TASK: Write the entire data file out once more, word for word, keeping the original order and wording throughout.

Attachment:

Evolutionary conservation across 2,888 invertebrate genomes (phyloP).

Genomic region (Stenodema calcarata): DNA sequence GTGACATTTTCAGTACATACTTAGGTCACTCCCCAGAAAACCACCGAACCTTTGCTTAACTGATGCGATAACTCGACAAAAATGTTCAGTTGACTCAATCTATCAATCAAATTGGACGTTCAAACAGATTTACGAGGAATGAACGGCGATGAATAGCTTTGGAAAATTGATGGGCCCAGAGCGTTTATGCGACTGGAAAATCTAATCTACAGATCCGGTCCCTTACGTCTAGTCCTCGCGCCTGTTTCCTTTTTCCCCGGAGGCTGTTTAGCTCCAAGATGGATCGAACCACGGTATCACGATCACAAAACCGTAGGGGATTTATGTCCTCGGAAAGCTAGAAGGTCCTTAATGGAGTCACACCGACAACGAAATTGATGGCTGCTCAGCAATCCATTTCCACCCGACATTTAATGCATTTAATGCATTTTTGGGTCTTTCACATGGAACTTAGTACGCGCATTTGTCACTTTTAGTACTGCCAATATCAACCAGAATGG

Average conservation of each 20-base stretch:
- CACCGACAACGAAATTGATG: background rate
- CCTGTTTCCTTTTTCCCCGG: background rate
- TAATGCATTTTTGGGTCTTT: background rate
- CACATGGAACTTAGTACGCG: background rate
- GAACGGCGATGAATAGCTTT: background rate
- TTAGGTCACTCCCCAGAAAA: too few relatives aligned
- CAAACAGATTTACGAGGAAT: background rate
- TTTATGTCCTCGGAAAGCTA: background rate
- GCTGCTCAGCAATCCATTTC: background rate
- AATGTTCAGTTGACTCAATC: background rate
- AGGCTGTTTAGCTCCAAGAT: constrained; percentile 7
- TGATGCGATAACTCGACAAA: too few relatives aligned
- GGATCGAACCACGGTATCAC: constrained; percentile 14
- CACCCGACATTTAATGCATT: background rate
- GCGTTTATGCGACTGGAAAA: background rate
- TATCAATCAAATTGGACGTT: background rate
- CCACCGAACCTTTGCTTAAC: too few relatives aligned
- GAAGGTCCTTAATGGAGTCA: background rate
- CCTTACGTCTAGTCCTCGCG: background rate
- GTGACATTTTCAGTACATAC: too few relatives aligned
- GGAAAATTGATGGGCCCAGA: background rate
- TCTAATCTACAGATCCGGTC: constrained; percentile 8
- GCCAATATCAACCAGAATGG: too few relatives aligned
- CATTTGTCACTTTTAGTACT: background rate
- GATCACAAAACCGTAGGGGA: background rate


Evolutionary conservation across 2,888 invertebrate genomes (phyloP).

Genomic region (Stenodema calcarata): DNA sequence GTGACATTTTCAGTACATACTTAGGTCACTCCCCAGAAAACCACCGAACCTTTGCTTAACTGATGCGATAACTCGACAAAAATGTTCAGTTGACTCAATCTATCAATCAAATTGGACGTTCAAACAGATTTACGAGGAATGAACGGCGATGAATAGCTTTGGAAAATTGATGGGCCCAGAGCGTTTATGCGACTGGAAAATCTAATCTACAGATCCGGTCCCTTACGTCTAGTCCTCGCGCCTGTTTCCTTTTTCCCCGGAGGCTGTTTAGCTCCAAGATGGATCGAACCACGGTATCACGATCACAAAACCGTAGGGGATTTATGTCCTCGGAAAGCTAGAAGGTCCTTAATGGAGTCACACCGACAACGAAATTGATGGCTGCTCAGCAATCCATTTCCACCCGACATTTAATGCATTTAATGCATTTTTGGGTCTTTCACATGGAACTTAGTACGCGCATTTGTCACTTTTAGTACTGCCAATATCAACCAGAATGG

Average conservation of each 20-base stretch:
- CACCGACAACGAAATTGATG: background rate
- CCTGTTTCCTTTTTCCCCGG: background rate
- TAATGCATTTTTGGGTCTTT: background rate
- CACATGGAACTTAGTACGCG: background rate
- GAACGGCGATGAATAGCTTT: background rate
- TTAGGTCACTCCCCAGAAAA: too few relatives aligned
- CAAACAGATTTACGAGGAAT: background rate
- TTTATGTCCTCGGAAAGCTA: background rate
- GCTGCTCAGCAATCCATTTC: background rate
- AATGTTCAGTTGACTCAATC: background rate
- AGGCTGTTTAGCTCCAAGAT: constrained; percentile 7
- TGATGCGATAACTCGACAAA: too few relatives aligned
- GGATCGAACCACGGTATCAC: constrained; percentile 14
- CACCCGACATTTAATGCATT: background rate
- GCGTTTATGCGACTGGAAAA: background rate
- TATCAATCAAATTGGACGTT: background rate
- CCACCGAACCTTTGCTTAAC: too few relatives aligned
- GAAGGTCCTTAATGGAGTCA: background rate
- CCTTACGTCTAGTCCTCGCG: background rate
- GTGACATTTTCAGTACATAC: too few relatives aligned
- GGAAAATTGATGGGCCCAGA: background rate
- TCTAATCTACAGATCCGGTC: constrained; percentile 8
- GCCAATATCAACCAGAATGG: too few relatives aligned
- CATTTGTCACTTTTAGTACT: background rate
- GATCACAAAACCGTAGGGGA: background rate